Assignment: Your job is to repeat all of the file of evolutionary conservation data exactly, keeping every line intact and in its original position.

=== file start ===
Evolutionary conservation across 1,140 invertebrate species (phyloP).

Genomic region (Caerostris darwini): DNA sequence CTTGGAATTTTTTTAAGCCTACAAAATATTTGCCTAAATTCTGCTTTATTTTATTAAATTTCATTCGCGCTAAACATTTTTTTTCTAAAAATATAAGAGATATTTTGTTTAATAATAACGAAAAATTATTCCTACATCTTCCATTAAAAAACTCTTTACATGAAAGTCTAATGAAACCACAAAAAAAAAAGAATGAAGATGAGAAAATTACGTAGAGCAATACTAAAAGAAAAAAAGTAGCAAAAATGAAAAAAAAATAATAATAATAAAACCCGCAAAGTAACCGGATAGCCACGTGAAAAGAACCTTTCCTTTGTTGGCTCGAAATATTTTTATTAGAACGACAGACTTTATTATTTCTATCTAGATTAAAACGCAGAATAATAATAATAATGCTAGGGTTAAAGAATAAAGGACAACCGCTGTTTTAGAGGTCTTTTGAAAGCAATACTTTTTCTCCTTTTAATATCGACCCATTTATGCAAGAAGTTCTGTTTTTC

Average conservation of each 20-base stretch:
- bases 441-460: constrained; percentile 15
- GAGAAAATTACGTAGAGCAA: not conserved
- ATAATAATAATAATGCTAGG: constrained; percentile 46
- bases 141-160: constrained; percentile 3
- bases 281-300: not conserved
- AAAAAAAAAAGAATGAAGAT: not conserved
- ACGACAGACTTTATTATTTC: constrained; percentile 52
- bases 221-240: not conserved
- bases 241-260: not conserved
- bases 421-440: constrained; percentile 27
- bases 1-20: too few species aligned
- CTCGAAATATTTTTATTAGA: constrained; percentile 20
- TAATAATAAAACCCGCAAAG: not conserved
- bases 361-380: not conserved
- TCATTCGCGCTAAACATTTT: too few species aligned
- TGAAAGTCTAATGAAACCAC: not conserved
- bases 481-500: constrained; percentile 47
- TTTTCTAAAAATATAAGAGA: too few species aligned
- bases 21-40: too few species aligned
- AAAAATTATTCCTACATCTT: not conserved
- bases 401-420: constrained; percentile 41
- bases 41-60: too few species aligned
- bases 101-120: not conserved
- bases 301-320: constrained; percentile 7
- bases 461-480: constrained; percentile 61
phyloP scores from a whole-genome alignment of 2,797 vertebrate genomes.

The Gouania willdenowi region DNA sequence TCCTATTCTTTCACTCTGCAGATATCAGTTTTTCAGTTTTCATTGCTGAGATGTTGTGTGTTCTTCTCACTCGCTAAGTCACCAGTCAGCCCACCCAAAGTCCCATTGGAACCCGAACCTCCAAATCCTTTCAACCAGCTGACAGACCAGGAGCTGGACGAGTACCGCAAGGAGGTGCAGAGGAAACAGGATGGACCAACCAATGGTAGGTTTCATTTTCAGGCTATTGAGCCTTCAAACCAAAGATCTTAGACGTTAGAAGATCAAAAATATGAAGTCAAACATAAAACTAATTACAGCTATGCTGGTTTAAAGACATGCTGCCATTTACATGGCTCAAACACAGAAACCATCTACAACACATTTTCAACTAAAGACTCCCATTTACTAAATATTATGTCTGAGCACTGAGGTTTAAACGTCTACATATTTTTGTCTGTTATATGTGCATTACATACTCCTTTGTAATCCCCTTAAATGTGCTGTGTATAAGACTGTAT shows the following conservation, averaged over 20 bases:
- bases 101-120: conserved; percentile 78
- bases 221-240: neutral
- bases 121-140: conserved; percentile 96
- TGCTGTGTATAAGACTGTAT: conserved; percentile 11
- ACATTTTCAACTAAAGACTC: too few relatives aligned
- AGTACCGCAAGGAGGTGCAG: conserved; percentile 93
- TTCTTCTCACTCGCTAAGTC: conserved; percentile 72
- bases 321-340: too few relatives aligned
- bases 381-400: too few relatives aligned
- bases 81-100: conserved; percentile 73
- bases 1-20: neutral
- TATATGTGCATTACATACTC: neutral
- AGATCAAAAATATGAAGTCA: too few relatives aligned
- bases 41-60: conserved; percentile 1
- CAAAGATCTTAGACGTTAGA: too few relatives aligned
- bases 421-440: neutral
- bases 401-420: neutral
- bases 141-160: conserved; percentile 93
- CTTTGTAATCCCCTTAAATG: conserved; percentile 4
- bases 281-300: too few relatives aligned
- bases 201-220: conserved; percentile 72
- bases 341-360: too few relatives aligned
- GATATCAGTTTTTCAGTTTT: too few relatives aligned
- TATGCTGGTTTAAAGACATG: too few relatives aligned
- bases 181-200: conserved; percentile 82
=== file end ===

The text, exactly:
Evolutionary conservation across 1,140 invertebrate species (phyloP).

Genomic region (Caerostris darwini): DNA sequence CTTGGAATTTTTTTAAGCCTACAAAATATTTGCCTAAATTCTGCTTTATTTTATTAAATTTCATTCGCGCTAAACATTTTTTTTCTAAAAATATAAGAGATATTTTGTTTAATAATAACGAAAAATTATTCCTACATCTTCCATTAAAAAACTCTTTACATGAAAGTCTAATGAAACCACAAAAAAAAAAGAATGAAGATGAGAAAATTACGTAGAGCAATACTAAAAGAAAAAAAGTAGCAAAAATGAAAAAAAAATAATAATAATAAAACCCGCAAAGTAACCGGATAGCCACGTGAAAAGAACCTTTCCTTTGTTGGCTCGAAATATTTTTATTAGAACGACAGACTTTATTATTTCTATCTAGATTAAAACGCAGAATAATAATAATAATGCTAGGGTTAAAGAATAAAGGACAACCGCTGTTTTAGAGGTCTTTTGAAAGCAATACTTTTTCTCCTTTTAATATCGACCCATTTATGCAAGAAGTTCTGTTTTTC

Average conservation of each 20-base stretch:
- bases 441-460: constrained; percentile 15
- GAGAAAATTACGTAGAGCAA: not conserved
- ATAATAATAATAATGCTAGG: constrained; percentile 46
- bases 141-160: constrained; percentile 3
- bases 281-300: not conserved
- AAAAAAAAAAGAATGAAGAT: not conserved
- ACGACAGACTTTATTATTTC: constrained; percentile 52
- bases 221-240: not conserved
- bases 241-260: not conserved
- bases 421-440: constrained; percentile 27
- bases 1-20: too few species aligned
- CTCGAAATATTTTTATTAGA: constrained; percentile 20
- TAATAATAAAACCCGCAAAG: not conserved
- bases 361-380: not conserved
- TCATTCGCGCTAAACATTTT: too few species aligned
- TGAAAGTCTAATGAAACCAC: not conserved
- bases 481-500: constrained; percentile 47
- TTTTCTAAAAATATAAGAGA: too few species aligned
- bases 21-40: too few species aligned
- AAAAATTATTCCTACATCTT: not conserved
- bases 401-420: constrained; percentile 41
- bases 41-60: too few species aligned
- bases 101-120: not conserved
- bases 301-320: constrained; percentile 7
- bases 461-480: constrained; percentile 61
phyloP scores from a whole-genome alignment of 2,797 vertebrate genomes.

The Gouania willdenowi region DNA sequence TCCTATTCTTTCACTCTGCAGATATCAGTTTTTCAGTTTTCATTGCTGAGATGTTGTGTGTTCTTCTCACTCGCTAAGTCACCAGTCAGCCCACCCAAAGTCCCATTGGAACCCGAACCTCCAAATCCTTTCAACCAGCTGACAGACCAGGAGCTGGACGAGTACCGCAAGGAGGTGCAGAGGAAACAGGATGGACCAACCAATGGTAGGTTTCATTTTCAGGCTATTGAGCCTTCAAACCAAAGATCTTAGACGTTAGAAGATCAAAAATATGAAGTCAAACATAAAACTAATTACAGCTATGCTGGTTTAAAGACATGCTGCCATTTACATGGCTCAAACACAGAAACCATCTACAACACATTTTCAACTAAAGACTCCCATTTACTAAATATTATGTCTGAGCACTGAGGTTTAAACGTCTACATATTTTTGTCTGTTATATGTGCATTACATACTCCTTTGTAATCCCCTTAAATGTGCTGTGTATAAGACTGTAT shows the following conservation, averaged over 20 bases:
- bases 101-120: conserved; percentile 78
- bases 221-240: neutral
- bases 121-140: conserved; percentile 96
- TGCTGTGTATAAGACTGTAT: conserved; percentile 11
- ACATTTTCAACTAAAGACTC: too few relatives aligned
- AGTACCGCAAGGAGGTGCAG: conserved; percentile 93
- TTCTTCTCACTCGCTAAGTC: conserved; percentile 72
- bases 321-340: too few relatives aligned
- bases 381-400: too few relatives aligned
- bases 81-100: conserved; percentile 73
- bases 1-20: neutral
- TATATGTGCATTACATACTC: neutral
- AGATCAAAAATATGAAGTCA: too few relatives aligned
- bases 41-60: conserved; percentile 1
- CAAAGATCTTAGACGTTAGA: too few relatives aligned
- bases 421-440: neutral
- bases 401-420: neutral
- bases 141-160: conserved; percentile 93
- CTTTGTAATCCCCTTAAATG: conserved; percentile 4
- bases 281-300: too few relatives aligned
- bases 201-220: conserved; percentile 72
- bases 341-360: too few relatives aligned
- GATATCAGTTTTTCAGTTTT: too few relatives aligned
- TATGCTGGTTTAAAGACATG: too few relatives aligned
- bases 181-200: conserved; percentile 82